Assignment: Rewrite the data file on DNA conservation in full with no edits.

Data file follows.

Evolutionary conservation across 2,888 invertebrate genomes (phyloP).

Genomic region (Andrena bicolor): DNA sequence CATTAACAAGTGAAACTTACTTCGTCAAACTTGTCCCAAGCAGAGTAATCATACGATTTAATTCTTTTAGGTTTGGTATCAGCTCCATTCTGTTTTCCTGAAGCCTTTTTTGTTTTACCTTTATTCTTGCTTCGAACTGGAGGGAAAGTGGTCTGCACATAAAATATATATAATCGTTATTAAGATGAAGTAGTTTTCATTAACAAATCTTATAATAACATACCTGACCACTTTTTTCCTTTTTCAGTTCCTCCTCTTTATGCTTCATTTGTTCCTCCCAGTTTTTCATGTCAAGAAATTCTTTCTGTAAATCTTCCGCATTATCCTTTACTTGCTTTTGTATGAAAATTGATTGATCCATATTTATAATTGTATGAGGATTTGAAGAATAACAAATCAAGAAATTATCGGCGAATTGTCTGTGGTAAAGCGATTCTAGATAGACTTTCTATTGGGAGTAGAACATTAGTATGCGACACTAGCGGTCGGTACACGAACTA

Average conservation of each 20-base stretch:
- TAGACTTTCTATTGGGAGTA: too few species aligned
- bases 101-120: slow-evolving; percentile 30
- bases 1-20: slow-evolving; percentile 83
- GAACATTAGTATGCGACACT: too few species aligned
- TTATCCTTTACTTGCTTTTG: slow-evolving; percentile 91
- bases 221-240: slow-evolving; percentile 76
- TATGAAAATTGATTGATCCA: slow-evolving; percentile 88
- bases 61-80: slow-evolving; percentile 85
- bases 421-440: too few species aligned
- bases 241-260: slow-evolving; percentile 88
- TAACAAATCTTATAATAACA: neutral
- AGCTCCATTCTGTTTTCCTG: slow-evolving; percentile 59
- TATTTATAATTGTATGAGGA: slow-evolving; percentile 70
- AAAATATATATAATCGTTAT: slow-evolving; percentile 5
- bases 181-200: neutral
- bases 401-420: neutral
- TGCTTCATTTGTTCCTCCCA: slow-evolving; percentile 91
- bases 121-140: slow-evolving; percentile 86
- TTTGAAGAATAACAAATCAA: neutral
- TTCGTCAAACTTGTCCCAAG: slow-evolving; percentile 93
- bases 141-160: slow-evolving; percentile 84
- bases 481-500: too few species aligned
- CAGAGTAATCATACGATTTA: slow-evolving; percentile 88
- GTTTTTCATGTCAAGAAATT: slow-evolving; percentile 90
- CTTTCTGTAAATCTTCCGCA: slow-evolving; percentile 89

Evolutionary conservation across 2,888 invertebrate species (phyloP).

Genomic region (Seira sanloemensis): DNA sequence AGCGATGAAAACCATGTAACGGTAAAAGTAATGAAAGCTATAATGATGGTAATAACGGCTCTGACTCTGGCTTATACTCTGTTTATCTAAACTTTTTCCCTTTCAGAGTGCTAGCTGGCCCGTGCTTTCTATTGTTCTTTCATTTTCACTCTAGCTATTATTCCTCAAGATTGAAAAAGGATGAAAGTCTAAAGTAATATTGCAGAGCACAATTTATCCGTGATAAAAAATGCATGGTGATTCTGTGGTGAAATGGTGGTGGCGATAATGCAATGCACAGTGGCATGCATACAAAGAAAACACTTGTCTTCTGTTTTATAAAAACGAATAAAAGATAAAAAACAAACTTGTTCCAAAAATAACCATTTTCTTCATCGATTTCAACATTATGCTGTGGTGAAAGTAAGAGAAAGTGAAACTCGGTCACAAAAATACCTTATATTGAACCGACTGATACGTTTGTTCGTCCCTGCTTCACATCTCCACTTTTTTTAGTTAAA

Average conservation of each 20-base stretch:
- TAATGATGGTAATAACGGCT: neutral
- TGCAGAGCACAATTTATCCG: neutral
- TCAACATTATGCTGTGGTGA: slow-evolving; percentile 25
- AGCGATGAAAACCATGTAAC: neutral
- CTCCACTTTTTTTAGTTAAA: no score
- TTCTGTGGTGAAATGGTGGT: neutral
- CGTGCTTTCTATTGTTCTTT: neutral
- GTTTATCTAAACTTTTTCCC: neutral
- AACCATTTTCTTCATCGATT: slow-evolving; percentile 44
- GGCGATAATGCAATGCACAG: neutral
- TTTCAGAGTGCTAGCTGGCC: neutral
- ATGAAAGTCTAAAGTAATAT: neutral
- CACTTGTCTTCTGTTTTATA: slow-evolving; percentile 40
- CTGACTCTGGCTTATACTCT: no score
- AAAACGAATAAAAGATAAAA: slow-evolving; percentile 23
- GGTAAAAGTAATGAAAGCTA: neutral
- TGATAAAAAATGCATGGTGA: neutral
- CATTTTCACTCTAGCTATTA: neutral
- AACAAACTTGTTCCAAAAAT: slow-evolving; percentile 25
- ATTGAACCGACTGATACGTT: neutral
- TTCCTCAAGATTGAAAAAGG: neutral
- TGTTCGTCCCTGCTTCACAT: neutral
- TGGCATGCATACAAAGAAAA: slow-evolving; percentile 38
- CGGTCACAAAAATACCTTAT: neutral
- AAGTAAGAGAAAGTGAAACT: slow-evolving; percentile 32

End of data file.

Evolutionary conservation across 2,888 invertebrate genomes (phyloP).

Genomic region (Andrena bicolor): DNA sequence CATTAACAAGTGAAACTTACTTCGTCAAACTTGTCCCAAGCAGAGTAATCATACGATTTAATTCTTTTAGGTTTGGTATCAGCTCCATTCTGTTTTCCTGAAGCCTTTTTTGTTTTACCTTTATTCTTGCTTCGAACTGGAGGGAAAGTGGTCTGCACATAAAATATATATAATCGTTATTAAGATGAAGTAGTTTTCATTAACAAATCTTATAATAACATACCTGACCACTTTTTTCCTTTTTCAGTTCCTCCTCTTTATGCTTCATTTGTTCCTCCCAGTTTTTCATGTCAAGAAATTCTTTCTGTAAATCTTCCGCATTATCCTTTACTTGCTTTTGTATGAAAATTGATTGATCCATATTTATAATTGTATGAGGATTTGAAGAATAACAAATCAAGAAATTATCGGCGAATTGTCTGTGGTAAAGCGATTCTAGATAGACTTTCTATTGGGAGTAGAACATTAGTATGCGACACTAGCGGTCGGTACACGAACTA

Average conservation of each 20-base stretch:
- TAGACTTTCTATTGGGAGTA: too few species aligned
- bases 101-120: slow-evolving; percentile 30
- bases 1-20: slow-evolving; percentile 83
- GAACATTAGTATGCGACACT: too few species aligned
- TTATCCTTTACTTGCTTTTG: slow-evolving; percentile 91
- bases 221-240: slow-evolving; percentile 76
- TATGAAAATTGATTGATCCA: slow-evolving; percentile 88
- bases 61-80: slow-evolving; percentile 85
- bases 421-440: too few species aligned
- bases 241-260: slow-evolving; percentile 88
- TAACAAATCTTATAATAACA: neutral
- AGCTCCATTCTGTTTTCCTG: slow-evolving; percentile 59
- TATTTATAATTGTATGAGGA: slow-evolving; percentile 70
- AAAATATATATAATCGTTAT: slow-evolving; percentile 5
- bases 181-200: neutral
- bases 401-420: neutral
- TGCTTCATTTGTTCCTCCCA: slow-evolving; percentile 91
- bases 121-140: slow-evolving; percentile 86
- TTTGAAGAATAACAAATCAA: neutral
- TTCGTCAAACTTGTCCCAAG: slow-evolving; percentile 93
- bases 141-160: slow-evolving; percentile 84
- bases 481-500: too few species aligned
- CAGAGTAATCATACGATTTA: slow-evolving; percentile 88
- GTTTTTCATGTCAAGAAATT: slow-evolving; percentile 90
- CTTTCTGTAAATCTTCCGCA: slow-evolving; percentile 89

Evolutionary conservation across 2,888 invertebrate species (phyloP).

Genomic region (Seira sanloemensis): DNA sequence AGCGATGAAAACCATGTAACGGTAAAAGTAATGAAAGCTATAATGATGGTAATAACGGCTCTGACTCTGGCTTATACTCTGTTTATCTAAACTTTTTCCCTTTCAGAGTGCTAGCTGGCCCGTGCTTTCTATTGTTCTTTCATTTTCACTCTAGCTATTATTCCTCAAGATTGAAAAAGGATGAAAGTCTAAAGTAATATTGCAGAGCACAATTTATCCGTGATAAAAAATGCATGGTGATTCTGTGGTGAAATGGTGGTGGCGATAATGCAATGCACAGTGGCATGCATACAAAGAAAACACTTGTCTTCTGTTTTATAAAAACGAATAAAAGATAAAAAACAAACTTGTTCCAAAAATAACCATTTTCTTCATCGATTTCAACATTATGCTGTGGTGAAAGTAAGAGAAAGTGAAACTCGGTCACAAAAATACCTTATATTGAACCGACTGATACGTTTGTTCGTCCCTGCTTCACATCTCCACTTTTTTTAGTTAAA

Average conservation of each 20-base stretch:
- TAATGATGGTAATAACGGCT: neutral
- TGCAGAGCACAATTTATCCG: neutral
- TCAACATTATGCTGTGGTGA: slow-evolving; percentile 25
- AGCGATGAAAACCATGTAAC: neutral
- CTCCACTTTTTTTAGTTAAA: no score
- TTCTGTGGTGAAATGGTGGT: neutral
- CGTGCTTTCTATTGTTCTTT: neutral
- GTTTATCTAAACTTTTTCCC: neutral
- AACCATTTTCTTCATCGATT: slow-evolving; percentile 44
- GGCGATAATGCAATGCACAG: neutral
- TTTCAGAGTGCTAGCTGGCC: neutral
- ATGAAAGTCTAAAGTAATAT: neutral
- CACTTGTCTTCTGTTTTATA: slow-evolving; percentile 40
- CTGACTCTGGCTTATACTCT: no score
- AAAACGAATAAAAGATAAAA: slow-evolving; percentile 23
- GGTAAAAGTAATGAAAGCTA: neutral
- TGATAAAAAATGCATGGTGA: neutral
- CATTTTCACTCTAGCTATTA: neutral
- AACAAACTTGTTCCAAAAAT: slow-evolving; percentile 25
- ATTGAACCGACTGATACGTT: neutral
- TTCCTCAAGATTGAAAAAGG: neutral
- TGTTCGTCCCTGCTTCACAT: neutral
- TGGCATGCATACAAAGAAAA: slow-evolving; percentile 38
- CGGTCACAAAAATACCTTAT: neutral
- AAGTAAGAGAAAGTGAAACT: slow-evolving; percentile 32